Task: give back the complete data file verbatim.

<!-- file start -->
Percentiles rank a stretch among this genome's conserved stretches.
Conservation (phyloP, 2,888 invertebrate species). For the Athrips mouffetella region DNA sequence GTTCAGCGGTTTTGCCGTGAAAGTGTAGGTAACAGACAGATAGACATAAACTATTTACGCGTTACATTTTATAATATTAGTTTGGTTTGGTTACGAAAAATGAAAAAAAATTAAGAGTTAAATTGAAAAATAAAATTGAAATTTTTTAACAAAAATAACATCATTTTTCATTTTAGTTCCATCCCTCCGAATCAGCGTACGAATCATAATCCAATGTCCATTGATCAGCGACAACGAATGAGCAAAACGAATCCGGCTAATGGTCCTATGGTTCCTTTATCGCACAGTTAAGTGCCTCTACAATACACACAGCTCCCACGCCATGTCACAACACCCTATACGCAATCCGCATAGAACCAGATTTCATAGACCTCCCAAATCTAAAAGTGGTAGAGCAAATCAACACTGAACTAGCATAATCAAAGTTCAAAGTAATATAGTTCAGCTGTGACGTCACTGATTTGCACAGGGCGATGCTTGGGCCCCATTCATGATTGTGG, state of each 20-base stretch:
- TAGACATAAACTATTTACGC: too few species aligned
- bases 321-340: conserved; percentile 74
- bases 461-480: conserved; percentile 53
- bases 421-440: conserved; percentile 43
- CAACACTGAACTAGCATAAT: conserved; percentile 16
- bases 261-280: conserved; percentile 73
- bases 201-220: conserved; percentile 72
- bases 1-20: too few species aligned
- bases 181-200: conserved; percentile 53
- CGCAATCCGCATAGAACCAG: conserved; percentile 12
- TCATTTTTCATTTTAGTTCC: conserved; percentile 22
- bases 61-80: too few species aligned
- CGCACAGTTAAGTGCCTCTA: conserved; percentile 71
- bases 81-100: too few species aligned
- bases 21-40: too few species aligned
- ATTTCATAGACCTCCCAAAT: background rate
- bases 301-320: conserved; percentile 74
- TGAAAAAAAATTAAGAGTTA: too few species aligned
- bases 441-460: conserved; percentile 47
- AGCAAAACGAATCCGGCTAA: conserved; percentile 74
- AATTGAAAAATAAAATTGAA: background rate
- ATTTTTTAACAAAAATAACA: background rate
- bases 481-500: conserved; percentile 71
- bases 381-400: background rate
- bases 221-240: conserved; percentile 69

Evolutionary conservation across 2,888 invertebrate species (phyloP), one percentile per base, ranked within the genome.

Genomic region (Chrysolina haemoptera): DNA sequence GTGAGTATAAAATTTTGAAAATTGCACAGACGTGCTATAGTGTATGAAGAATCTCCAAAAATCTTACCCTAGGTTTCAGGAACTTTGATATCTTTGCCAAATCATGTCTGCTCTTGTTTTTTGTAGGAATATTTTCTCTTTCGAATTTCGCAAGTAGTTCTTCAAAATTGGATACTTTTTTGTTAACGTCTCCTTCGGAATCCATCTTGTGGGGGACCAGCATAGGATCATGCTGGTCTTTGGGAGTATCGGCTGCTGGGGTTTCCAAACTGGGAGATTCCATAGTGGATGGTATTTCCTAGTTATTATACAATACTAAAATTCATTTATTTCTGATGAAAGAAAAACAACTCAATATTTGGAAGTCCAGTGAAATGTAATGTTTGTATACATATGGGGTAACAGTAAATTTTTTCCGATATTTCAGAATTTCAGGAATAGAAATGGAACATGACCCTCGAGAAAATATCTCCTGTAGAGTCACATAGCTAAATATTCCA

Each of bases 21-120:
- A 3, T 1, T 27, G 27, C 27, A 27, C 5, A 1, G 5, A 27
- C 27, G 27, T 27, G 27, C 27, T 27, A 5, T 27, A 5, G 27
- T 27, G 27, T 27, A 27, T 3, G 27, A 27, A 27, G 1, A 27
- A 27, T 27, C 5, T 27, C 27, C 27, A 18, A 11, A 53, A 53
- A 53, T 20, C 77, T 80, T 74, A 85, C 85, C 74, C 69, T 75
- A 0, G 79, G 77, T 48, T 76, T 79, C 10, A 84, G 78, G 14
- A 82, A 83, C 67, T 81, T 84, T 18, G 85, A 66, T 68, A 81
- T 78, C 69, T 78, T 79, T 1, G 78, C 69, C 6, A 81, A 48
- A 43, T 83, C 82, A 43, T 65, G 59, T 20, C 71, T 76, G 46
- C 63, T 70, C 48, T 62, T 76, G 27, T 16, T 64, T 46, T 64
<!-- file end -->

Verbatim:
Percentiles rank a stretch among this genome's conserved stretches.
Conservation (phyloP, 2,888 invertebrate species). For the Athrips mouffetella region DNA sequence GTTCAGCGGTTTTGCCGTGAAAGTGTAGGTAACAGACAGATAGACATAAACTATTTACGCGTTACATTTTATAATATTAGTTTGGTTTGGTTACGAAAAATGAAAAAAAATTAAGAGTTAAATTGAAAAATAAAATTGAAATTTTTTAACAAAAATAACATCATTTTTCATTTTAGTTCCATCCCTCCGAATCAGCGTACGAATCATAATCCAATGTCCATTGATCAGCGACAACGAATGAGCAAAACGAATCCGGCTAATGGTCCTATGGTTCCTTTATCGCACAGTTAAGTGCCTCTACAATACACACAGCTCCCACGCCATGTCACAACACCCTATACGCAATCCGCATAGAACCAGATTTCATAGACCTCCCAAATCTAAAAGTGGTAGAGCAAATCAACACTGAACTAGCATAATCAAAGTTCAAAGTAATATAGTTCAGCTGTGACGTCACTGATTTGCACAGGGCGATGCTTGGGCCCCATTCATGATTGTGG, state of each 20-base stretch:
- TAGACATAAACTATTTACGC: too few species aligned
- bases 321-340: conserved; percentile 74
- bases 461-480: conserved; percentile 53
- bases 421-440: conserved; percentile 43
- CAACACTGAACTAGCATAAT: conserved; percentile 16
- bases 261-280: conserved; percentile 73
- bases 201-220: conserved; percentile 72
- bases 1-20: too few species aligned
- bases 181-200: conserved; percentile 53
- CGCAATCCGCATAGAACCAG: conserved; percentile 12
- TCATTTTTCATTTTAGTTCC: conserved; percentile 22
- bases 61-80: too few species aligned
- CGCACAGTTAAGTGCCTCTA: conserved; percentile 71
- bases 81-100: too few species aligned
- bases 21-40: too few species aligned
- ATTTCATAGACCTCCCAAAT: background rate
- bases 301-320: conserved; percentile 74
- TGAAAAAAAATTAAGAGTTA: too few species aligned
- bases 441-460: conserved; percentile 47
- AGCAAAACGAATCCGGCTAA: conserved; percentile 74
- AATTGAAAAATAAAATTGAA: background rate
- ATTTTTTAACAAAAATAACA: background rate
- bases 481-500: conserved; percentile 71
- bases 381-400: background rate
- bases 221-240: conserved; percentile 69

Evolutionary conservation across 2,888 invertebrate species (phyloP), one percentile per base, ranked within the genome.

Genomic region (Chrysolina haemoptera): DNA sequence GTGAGTATAAAATTTTGAAAATTGCACAGACGTGCTATAGTGTATGAAGAATCTCCAAAAATCTTACCCTAGGTTTCAGGAACTTTGATATCTTTGCCAAATCATGTCTGCTCTTGTTTTTTGTAGGAATATTTTCTCTTTCGAATTTCGCAAGTAGTTCTTCAAAATTGGATACTTTTTTGTTAACGTCTCCTTCGGAATCCATCTTGTGGGGGACCAGCATAGGATCATGCTGGTCTTTGGGAGTATCGGCTGCTGGGGTTTCCAAACTGGGAGATTCCATAGTGGATGGTATTTCCTAGTTATTATACAATACTAAAATTCATTTATTTCTGATGAAAGAAAAACAACTCAATATTTGGAAGTCCAGTGAAATGTAATGTTTGTATACATATGGGGTAACAGTAAATTTTTTCCGATATTTCAGAATTTCAGGAATAGAAATGGAACATGACCCTCGAGAAAATATCTCCTGTAGAGTCACATAGCTAAATATTCCA

Each of bases 21-120:
- A 3, T 1, T 27, G 27, C 27, A 27, C 5, A 1, G 5, A 27
- C 27, G 27, T 27, G 27, C 27, T 27, A 5, T 27, A 5, G 27
- T 27, G 27, T 27, A 27, T 3, G 27, A 27, A 27, G 1, A 27
- A 27, T 27, C 5, T 27, C 27, C 27, A 18, A 11, A 53, A 53
- A 53, T 20, C 77, T 80, T 74, A 85, C 85, C 74, C 69, T 75
- A 0, G 79, G 77, T 48, T 76, T 79, C 10, A 84, G 78, G 14
- A 82, A 83, C 67, T 81, T 84, T 18, G 85, A 66, T 68, A 81
- T 78, C 69, T 78, T 79, T 1, G 78, C 69, C 6, A 81, A 48
- A 43, T 83, C 82, A 43, T 65, G 59, T 20, C 71, T 76, G 46
- C 63, T 70, C 48, T 62, T 76, G 27, T 16, T 64, T 46, T 64